Last week, an independent report into the proceedings of the International Crimes Tribunal (ICT) in Bangladesh was published. The comprehensive evidence-based report by Geoffrey Robertson QC is the first of its kind and concludes that the Tribunal’s proceedings fall seriously short of international standards.
Since its inception, the International Crimes Tribunal, which has passed a number of death sentences on opposition political leaders for crimes allegedly committed in the 1971 civil war in East Pakistan, has been the subject of significant criticism from both those who have appeared before it and numerous legal experts. All of whom have concluded that the ICT does not adhere to internationally recognised standards.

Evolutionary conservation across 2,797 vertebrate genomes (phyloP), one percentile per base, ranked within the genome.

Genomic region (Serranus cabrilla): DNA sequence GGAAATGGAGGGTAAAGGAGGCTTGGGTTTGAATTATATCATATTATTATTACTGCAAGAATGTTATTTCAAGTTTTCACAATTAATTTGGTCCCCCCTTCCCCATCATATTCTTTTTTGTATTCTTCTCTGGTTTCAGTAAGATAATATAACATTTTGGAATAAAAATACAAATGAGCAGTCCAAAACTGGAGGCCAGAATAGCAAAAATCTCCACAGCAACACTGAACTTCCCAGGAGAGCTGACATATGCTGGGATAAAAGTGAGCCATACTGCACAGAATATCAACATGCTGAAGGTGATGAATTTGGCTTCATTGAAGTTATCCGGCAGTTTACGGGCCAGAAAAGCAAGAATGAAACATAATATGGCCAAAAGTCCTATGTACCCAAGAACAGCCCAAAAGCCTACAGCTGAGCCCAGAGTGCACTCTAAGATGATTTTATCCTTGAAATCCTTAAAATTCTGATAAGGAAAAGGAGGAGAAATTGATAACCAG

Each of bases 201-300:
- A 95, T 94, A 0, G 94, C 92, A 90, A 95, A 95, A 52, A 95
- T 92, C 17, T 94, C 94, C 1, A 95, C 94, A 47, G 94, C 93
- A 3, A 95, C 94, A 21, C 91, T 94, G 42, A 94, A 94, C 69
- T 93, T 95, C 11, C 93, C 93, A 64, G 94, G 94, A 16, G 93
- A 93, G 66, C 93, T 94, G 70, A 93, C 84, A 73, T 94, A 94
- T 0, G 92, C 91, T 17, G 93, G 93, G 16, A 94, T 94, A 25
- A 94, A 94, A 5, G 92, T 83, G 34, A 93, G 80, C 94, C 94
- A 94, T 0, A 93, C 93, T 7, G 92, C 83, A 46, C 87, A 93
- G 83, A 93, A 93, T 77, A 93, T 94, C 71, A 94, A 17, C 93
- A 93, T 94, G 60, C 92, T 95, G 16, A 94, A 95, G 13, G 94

According to the 126-page report, the major concerns about the ICT are that the Tribunal lacks impartiality, it allows for the death penalty to be imposed without providing a higher standard of procedural safeguards, it permits trials in absentia and there are concerns about witness tampering and intimidation.
Further, the Tribunal appears to have no rules about admissibility of evidence: many of the convictions have been based on hearsay, and in effect, on guilt by association. The Tribunal does not provide the basic guarantees required by international human rights treaties; the rules about providing adequate time and facilities to prepare a defence have been consistently breached, and most notably, defendants are excluded from enjoying the constitutional protections available to all other Bangladeshi citizens. Continue reading